Film tax avoidance scheme closed
A film tax avoidance scheme which routed profits of a tax advisory business through employee benefit trusts has been closed by a tribunal.
HM Revenue and Customs (HMRC) challenged tax deductions of almost £9m ($14m) which tax advisor John Dryburgh’s companies, Scotts Atlantic Management Ltd and Scotts Film Management Ltd, paid into Employee Benefit Trusts.
According to HMRC, the tax avoidance involved trying to extract profits from companies while at the same time securing corporation tax deductions. Employers paid money into an Employee Benefit Trust (EBT) and claimed corporation tax deductions. The EBT gave undervalued shares in a new company, causing a loss to the employer.
The Tribunal said: “There is no doubt that Mr Dryburgh not only lied to the Tribunal in a material way, but he appeared also to have fabricated evidence, forged documents and thrown away a memory stick in order to destroy evidence.”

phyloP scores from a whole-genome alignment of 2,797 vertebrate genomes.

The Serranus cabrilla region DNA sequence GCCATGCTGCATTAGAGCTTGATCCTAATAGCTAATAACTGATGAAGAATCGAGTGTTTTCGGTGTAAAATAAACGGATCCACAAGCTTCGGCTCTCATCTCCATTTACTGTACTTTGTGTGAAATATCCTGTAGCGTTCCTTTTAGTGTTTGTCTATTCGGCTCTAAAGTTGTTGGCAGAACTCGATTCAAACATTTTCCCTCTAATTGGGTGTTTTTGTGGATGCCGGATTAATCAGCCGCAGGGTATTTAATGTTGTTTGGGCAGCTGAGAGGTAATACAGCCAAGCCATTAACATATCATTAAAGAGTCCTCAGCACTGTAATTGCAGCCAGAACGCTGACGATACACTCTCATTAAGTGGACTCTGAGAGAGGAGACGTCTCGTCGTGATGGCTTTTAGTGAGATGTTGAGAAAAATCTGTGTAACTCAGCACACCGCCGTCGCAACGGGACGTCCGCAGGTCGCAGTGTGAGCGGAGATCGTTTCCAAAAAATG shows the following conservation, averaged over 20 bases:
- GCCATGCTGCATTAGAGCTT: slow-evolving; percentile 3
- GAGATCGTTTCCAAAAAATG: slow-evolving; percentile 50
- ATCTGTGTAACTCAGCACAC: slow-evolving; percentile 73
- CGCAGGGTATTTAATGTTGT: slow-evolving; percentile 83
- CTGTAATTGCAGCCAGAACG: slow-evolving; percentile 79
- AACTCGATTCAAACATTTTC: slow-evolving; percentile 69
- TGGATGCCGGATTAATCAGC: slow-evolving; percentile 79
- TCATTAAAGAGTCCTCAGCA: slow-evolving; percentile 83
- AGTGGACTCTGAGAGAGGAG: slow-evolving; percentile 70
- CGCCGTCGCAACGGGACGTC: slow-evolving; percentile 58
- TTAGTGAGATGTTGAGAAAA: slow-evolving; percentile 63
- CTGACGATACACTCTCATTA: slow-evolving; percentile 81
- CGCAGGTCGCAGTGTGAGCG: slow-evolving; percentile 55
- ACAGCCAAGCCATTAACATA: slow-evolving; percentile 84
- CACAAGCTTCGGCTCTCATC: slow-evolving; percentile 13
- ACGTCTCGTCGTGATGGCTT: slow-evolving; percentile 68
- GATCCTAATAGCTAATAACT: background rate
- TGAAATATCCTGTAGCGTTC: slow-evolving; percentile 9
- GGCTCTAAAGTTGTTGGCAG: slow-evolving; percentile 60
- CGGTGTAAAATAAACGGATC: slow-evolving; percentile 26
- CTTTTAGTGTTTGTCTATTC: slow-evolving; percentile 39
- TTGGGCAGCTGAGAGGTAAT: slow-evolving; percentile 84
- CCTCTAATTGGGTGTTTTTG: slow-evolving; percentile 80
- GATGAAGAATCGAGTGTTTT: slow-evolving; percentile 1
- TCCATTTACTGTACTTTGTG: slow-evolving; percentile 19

Although Mr Dryburgh is in bankruptcy and Scotts Atlantic Management is in liquidation, HMRC believes that the cash can be recovered.
The exchequer secretary to the Treasury, David Gauke, said:
“This scheme – like so many others – was not worth buying into. The Government has made almost £1bn ($1.55bn) available to HMRC to tackle the issues of avoidance and evasion and to ensure that the minority who try to avoid their responsibilities pay the tax due.
“HMRC will always challenge this type of planning and the tribunal decision should send a clear message to anyone thinking they can get away with tax dodging – HMRC will pursue you and you will have to pay the tax due as well as interest, on top of the promoter’s fees.”